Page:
- Publish Date
- Tuesday, 8 August 2017, 12:06PM
They account for about 43 per cent of Coca-Cola's sales.
But with two zero-calorie options to choose from, is there really a difference between Diet Coke and the re-branded Coke No Sugar?
It turns out there is a subtle difference between these two sugar-free beverages - and it's all down to a single chemical.
Fans were in an uproar when Coca-Cola announced it would be rebranding Coke Zero as Coke No Sugar.
But though the recipe has changed, fizzy drink lovers can be assured that new Coke No Sugar contains exactly the same ingredients as before.
It does, however, differ from Diet Coke, which first launched in the US in 1982 before coming to the UK a year later. Diet Coke has now been rebranded as Coca-Cola Light in the States.
The two drinks are mostly made up of the same ingredients, with a couple of very small differences.
Diet Coke contains citric acid, which isn't found in Coke No Sugar, while the Zero brand contains sodium citrate and no citric acid.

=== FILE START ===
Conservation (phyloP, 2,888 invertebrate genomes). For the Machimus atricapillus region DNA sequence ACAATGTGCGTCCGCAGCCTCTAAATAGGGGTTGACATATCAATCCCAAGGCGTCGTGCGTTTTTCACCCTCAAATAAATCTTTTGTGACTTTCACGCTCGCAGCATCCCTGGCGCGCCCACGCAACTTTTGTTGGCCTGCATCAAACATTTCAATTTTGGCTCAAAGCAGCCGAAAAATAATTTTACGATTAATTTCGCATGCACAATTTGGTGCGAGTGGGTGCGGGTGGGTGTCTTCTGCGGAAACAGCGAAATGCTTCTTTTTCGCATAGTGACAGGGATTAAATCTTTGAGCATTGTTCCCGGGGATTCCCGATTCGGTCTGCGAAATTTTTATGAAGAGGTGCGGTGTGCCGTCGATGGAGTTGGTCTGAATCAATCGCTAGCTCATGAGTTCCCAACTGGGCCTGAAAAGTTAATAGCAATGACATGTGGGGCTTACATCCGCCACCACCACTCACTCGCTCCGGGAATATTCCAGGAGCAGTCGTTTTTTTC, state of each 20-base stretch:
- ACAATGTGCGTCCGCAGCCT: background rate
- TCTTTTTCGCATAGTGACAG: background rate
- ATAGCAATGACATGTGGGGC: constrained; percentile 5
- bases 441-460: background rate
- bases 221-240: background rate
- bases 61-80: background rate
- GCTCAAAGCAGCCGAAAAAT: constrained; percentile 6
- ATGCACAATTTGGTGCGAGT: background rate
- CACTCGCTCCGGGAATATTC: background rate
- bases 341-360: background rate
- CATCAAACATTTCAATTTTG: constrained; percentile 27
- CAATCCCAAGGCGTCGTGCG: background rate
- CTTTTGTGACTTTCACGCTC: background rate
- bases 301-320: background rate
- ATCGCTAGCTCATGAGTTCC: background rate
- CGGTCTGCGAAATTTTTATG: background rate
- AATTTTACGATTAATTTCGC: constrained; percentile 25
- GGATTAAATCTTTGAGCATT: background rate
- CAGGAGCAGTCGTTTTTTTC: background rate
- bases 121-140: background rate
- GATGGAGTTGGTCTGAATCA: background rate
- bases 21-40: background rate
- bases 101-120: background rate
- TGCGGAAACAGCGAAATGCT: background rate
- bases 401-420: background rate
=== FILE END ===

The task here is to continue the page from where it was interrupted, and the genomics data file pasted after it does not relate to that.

But how does the taste differ?
Coca-Cola says the new Coke No Sugar is closer to the taste of Coca-Cola Classic, while Diet Coke has a "lighter taste".
In a statement, a spokeswoman from Coca-Cola Great Britain said: "Both drinks are sugar-free and calorie free.
"Coca-Cola Zero Sugar looks and tastes more like Coca-Cola Classic, while Diet Coke has a different blend of flavours which gives it a lighter taste."
What goes into Diet Coke, Coca-Cola Zero, and new Coca-Cola Zero Sugar?
New Coke No Sugar: Water, colour (caramel E150d), phosphoric acid, sweeteners (aspartame, asesulfame K), natural flavourings including caffeine, acidity regulator (sodium citrate).
Old Coke Zero: Water, colour (caramel E150d), phosphoric acid, sweeteners (aspartame, asesulfame K), natural flavourings including caffeine, acidity regulator (sodium citrate).
Diet Coke: Carbonated water, colour (caramel E150d), sweeteners (aspartame, acesulfame K), natural flavourings including caffeine, phosphoric acid, citric acid.
This article was first published on Daily Mail and is republished here with permission.